Pan de Horiadaki - Not really
Last night we returned from two weeks on vacation to an empty refrigerator and no bread whatsoever. While traveling, I did not rush around looking at bakeries, sampling the fine local breads, searching for flour, or any other such thing. The only homage to bread I inflicted on my family was a wee bit of shopping for baskets. First I bought a basket which I had a vague notion I would proof bread in. Yet as soon as I made my purchase, I realized that I would never, never pollute it with flour and wet dough and suchlike:
Which meant that I needed another basket for proofing. This eventually manifested as:
which when purchased I immediately started to question. Yet basket and no bread means:
and finally a bit of bread to eat:
The bread was loosely based on Pan de Horiadaki, but I wasn't much in the mood for following directions after a long trip home. So let's call it Pan Tipo de Horiadaki or Sorta Horiadaki. Anyhow, it was nice to have bread in the house again. And the basket isn't too messed up.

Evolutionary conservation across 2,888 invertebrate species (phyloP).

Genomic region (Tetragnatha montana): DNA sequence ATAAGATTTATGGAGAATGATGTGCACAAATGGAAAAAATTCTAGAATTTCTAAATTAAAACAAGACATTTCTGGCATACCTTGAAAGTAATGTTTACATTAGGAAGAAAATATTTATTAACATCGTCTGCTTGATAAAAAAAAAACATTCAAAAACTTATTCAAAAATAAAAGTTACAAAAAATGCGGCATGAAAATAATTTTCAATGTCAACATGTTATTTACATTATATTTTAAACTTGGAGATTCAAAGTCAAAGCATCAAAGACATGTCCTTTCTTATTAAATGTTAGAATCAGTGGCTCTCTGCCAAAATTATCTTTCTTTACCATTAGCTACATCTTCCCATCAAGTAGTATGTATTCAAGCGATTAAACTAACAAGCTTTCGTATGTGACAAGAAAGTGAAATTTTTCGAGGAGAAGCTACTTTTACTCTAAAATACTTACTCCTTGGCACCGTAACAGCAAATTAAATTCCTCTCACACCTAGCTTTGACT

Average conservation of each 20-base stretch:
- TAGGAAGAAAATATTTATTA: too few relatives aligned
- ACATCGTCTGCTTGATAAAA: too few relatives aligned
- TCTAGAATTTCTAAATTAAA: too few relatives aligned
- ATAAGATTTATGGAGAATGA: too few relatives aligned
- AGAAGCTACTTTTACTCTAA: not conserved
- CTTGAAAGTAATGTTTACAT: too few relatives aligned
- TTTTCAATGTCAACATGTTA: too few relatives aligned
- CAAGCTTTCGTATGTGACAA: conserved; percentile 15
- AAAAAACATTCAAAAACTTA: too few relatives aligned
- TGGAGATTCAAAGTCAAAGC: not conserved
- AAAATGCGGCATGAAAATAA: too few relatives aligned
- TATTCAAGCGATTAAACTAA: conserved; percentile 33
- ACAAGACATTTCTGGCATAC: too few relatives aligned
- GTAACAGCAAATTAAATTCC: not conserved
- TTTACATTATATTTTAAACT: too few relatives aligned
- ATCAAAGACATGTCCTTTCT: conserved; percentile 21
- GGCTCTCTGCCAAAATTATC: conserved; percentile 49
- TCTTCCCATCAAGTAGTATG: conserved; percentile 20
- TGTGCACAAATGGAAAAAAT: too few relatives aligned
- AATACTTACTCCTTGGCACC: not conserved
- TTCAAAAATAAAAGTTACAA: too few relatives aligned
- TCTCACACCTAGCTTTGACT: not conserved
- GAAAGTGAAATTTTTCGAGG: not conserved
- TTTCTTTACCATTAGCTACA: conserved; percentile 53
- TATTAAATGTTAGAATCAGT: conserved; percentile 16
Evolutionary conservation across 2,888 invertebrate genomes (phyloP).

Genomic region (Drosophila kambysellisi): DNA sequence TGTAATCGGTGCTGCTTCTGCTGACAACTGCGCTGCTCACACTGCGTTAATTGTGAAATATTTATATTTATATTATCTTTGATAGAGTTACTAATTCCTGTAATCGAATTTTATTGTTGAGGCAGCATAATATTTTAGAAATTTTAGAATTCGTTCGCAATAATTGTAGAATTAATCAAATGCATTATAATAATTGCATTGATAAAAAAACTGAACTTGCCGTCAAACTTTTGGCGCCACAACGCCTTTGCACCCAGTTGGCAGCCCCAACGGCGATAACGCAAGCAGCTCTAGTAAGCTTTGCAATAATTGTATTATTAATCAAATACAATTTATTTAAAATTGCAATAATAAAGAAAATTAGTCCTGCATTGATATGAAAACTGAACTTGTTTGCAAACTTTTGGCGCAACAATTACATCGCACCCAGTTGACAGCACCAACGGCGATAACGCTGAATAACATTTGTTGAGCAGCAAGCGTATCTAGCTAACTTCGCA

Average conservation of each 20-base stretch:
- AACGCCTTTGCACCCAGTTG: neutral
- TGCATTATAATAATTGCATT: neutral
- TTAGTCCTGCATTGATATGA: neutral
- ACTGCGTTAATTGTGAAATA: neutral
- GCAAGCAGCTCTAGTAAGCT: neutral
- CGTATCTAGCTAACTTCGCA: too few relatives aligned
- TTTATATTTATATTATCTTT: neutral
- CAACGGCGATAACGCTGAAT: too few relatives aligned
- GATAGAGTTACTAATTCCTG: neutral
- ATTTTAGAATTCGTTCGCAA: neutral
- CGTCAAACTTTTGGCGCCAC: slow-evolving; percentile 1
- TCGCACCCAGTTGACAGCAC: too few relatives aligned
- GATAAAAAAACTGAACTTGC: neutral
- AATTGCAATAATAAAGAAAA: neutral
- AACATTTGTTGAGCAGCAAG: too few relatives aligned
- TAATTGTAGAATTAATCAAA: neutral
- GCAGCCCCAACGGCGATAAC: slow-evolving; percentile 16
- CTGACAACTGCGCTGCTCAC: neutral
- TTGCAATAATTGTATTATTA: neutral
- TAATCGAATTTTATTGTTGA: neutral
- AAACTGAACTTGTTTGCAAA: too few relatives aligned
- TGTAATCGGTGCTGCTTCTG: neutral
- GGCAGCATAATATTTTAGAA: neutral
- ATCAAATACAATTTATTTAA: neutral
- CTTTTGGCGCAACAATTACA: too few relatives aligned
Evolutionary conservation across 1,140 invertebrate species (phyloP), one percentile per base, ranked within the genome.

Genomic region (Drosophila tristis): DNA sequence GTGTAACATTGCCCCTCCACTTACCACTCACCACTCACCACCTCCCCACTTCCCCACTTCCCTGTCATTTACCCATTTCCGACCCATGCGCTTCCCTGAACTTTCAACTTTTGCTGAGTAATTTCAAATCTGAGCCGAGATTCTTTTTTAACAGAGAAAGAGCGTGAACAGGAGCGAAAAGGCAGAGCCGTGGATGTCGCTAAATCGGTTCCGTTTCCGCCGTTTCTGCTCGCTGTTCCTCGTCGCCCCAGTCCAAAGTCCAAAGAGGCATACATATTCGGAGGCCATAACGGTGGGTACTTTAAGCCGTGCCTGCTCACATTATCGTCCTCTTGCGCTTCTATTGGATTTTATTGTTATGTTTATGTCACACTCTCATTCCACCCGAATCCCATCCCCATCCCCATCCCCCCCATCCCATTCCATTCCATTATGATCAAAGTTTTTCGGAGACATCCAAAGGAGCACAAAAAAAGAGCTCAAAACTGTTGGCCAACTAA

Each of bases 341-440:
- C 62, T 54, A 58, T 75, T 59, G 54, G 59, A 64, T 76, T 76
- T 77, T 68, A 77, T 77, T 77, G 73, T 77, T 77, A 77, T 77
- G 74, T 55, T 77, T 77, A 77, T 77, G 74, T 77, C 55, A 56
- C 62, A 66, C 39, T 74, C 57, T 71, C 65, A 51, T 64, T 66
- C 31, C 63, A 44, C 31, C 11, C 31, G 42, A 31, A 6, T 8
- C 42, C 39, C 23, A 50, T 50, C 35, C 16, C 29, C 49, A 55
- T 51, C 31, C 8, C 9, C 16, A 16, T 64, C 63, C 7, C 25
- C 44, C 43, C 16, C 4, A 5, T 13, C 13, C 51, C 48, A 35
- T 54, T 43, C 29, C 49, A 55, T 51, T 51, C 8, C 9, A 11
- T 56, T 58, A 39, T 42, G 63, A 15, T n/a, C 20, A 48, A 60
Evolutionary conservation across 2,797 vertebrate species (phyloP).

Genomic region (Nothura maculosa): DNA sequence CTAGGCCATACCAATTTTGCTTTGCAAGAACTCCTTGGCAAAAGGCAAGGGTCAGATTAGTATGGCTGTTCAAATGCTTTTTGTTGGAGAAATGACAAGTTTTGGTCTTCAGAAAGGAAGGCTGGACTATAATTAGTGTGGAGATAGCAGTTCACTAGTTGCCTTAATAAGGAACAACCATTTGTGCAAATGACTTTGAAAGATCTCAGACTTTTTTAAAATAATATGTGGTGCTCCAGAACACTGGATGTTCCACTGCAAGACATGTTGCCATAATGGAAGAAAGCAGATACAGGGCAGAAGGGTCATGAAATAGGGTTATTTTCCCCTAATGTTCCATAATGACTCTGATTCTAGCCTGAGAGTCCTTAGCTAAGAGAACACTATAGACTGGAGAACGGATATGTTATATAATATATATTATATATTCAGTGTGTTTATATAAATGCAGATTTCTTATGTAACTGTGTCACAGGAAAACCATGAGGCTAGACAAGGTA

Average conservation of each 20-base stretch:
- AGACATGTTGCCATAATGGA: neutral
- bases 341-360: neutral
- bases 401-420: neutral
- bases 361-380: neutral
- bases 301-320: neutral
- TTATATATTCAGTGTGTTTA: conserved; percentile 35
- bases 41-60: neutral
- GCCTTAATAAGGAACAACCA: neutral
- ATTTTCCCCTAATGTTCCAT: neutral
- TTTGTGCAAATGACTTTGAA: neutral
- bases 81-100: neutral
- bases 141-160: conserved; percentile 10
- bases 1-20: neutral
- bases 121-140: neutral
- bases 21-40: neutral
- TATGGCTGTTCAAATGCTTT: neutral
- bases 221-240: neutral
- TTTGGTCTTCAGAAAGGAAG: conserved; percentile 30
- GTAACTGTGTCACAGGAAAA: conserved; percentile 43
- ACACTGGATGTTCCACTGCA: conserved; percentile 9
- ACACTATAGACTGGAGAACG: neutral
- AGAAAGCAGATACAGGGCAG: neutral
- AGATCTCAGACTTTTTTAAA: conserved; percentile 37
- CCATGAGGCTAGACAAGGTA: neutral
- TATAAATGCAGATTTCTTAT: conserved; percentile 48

And incidentally - in neither of the two stores where I bought the baskets did the sales people know what they were - i.e., who made them, where they came from, etc. In the second store they said their Indian crafts vendor showed up in the middle of the night and placed his merchandise in the store and only barked at them if they asked him any questions. So, does anyone out there have any idea what type of baskets these are? First bought in Estes Park, CO, second in Boulder.
I'll close with a little Rocky Mountain splendor: